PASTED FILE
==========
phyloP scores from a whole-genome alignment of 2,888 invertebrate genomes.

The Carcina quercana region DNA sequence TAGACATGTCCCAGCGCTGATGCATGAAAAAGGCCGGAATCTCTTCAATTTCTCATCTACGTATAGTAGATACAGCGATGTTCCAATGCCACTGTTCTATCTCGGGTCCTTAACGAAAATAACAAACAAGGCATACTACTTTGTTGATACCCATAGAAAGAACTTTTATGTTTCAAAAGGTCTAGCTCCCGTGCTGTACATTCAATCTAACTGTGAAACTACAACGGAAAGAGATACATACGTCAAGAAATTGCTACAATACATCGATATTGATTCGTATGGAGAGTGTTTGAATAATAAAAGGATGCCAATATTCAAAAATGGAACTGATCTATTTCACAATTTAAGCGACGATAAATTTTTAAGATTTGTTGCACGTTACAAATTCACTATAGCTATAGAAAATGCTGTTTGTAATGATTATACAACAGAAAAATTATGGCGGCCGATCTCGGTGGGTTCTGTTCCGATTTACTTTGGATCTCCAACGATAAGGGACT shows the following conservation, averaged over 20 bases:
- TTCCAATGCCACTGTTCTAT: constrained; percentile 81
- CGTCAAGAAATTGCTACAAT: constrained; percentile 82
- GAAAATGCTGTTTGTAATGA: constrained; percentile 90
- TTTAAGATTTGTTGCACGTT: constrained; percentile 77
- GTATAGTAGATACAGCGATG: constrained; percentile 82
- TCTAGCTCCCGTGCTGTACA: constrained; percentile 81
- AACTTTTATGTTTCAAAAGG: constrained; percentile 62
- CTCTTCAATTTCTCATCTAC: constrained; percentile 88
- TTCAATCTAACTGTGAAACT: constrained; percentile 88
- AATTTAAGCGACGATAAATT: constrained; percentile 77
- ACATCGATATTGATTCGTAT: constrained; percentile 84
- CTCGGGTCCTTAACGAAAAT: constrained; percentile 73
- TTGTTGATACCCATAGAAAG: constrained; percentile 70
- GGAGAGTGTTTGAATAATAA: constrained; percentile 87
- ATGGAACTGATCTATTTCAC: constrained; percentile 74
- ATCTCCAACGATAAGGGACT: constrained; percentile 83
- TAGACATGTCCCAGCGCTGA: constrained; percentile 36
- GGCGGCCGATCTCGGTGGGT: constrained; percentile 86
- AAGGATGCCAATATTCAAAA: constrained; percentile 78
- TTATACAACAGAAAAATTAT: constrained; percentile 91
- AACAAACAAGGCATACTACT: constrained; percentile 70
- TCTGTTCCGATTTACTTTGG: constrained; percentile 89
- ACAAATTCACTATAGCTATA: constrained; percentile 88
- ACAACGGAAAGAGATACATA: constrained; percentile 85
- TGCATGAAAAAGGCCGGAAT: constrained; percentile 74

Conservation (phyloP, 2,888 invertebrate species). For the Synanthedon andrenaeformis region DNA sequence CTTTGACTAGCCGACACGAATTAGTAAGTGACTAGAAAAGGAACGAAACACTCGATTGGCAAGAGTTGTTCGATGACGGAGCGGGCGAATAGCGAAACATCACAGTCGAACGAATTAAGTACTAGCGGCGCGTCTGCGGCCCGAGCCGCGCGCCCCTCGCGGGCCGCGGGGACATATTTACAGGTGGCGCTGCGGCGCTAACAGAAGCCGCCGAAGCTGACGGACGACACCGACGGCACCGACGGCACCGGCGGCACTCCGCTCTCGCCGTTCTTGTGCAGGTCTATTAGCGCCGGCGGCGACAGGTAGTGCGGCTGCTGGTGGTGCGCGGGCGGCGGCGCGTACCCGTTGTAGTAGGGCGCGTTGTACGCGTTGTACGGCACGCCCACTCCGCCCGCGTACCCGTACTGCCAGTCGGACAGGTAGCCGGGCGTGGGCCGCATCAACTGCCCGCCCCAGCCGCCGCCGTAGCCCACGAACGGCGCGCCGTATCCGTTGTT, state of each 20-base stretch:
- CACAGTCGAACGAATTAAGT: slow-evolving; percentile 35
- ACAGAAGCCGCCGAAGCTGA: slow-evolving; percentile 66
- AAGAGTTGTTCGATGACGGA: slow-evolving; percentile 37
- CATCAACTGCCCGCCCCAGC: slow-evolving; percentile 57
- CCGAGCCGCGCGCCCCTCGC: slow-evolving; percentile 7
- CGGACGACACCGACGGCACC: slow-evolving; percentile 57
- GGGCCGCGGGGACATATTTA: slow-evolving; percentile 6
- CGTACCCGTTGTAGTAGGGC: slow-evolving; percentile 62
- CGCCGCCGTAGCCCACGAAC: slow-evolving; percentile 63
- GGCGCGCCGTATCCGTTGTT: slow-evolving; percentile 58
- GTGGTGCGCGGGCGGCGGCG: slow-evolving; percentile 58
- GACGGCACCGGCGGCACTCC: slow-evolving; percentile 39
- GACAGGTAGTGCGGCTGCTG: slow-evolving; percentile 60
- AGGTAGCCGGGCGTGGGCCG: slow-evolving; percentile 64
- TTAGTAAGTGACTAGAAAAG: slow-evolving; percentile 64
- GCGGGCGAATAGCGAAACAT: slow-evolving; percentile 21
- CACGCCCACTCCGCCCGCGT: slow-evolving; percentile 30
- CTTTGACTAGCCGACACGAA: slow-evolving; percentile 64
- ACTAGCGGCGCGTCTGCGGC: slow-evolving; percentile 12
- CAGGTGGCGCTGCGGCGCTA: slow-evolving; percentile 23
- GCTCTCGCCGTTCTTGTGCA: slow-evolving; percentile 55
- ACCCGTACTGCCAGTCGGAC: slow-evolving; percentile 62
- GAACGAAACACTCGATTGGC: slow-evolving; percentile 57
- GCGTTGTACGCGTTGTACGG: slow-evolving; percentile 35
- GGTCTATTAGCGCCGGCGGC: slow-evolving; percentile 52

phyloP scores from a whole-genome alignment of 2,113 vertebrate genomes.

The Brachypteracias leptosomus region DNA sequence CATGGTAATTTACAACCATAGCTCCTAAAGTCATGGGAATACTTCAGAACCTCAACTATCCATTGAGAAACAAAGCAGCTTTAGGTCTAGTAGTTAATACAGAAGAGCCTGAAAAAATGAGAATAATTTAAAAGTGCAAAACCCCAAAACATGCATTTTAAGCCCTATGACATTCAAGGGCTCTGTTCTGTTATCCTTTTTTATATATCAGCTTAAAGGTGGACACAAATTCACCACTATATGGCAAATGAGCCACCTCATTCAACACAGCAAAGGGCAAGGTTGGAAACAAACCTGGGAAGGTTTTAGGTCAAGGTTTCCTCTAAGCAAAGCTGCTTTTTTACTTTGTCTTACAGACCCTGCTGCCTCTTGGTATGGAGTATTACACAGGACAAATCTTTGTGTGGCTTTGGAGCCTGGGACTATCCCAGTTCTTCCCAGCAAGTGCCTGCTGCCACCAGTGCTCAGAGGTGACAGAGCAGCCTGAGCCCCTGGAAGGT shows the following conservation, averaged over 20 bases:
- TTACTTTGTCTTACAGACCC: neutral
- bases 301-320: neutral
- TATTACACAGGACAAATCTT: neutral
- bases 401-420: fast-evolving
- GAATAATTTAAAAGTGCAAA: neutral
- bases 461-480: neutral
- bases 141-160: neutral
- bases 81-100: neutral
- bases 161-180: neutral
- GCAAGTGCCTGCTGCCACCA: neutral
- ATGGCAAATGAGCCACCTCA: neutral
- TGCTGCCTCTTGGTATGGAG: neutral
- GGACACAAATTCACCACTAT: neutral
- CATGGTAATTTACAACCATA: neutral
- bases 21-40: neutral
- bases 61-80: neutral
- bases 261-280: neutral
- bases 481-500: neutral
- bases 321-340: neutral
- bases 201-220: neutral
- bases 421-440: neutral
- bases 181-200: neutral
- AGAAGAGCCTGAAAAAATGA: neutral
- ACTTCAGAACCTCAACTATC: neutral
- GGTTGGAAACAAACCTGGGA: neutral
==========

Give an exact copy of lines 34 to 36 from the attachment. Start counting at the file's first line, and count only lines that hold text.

- CGGACGACACCGACGGCACC: slow-evolving; percentile 57
- GGGCCGCGGGGACATATTTA: slow-evolving; percentile 6
- CGTACCCGTTGTAGTAGGGC: slow-evolving; percentile 62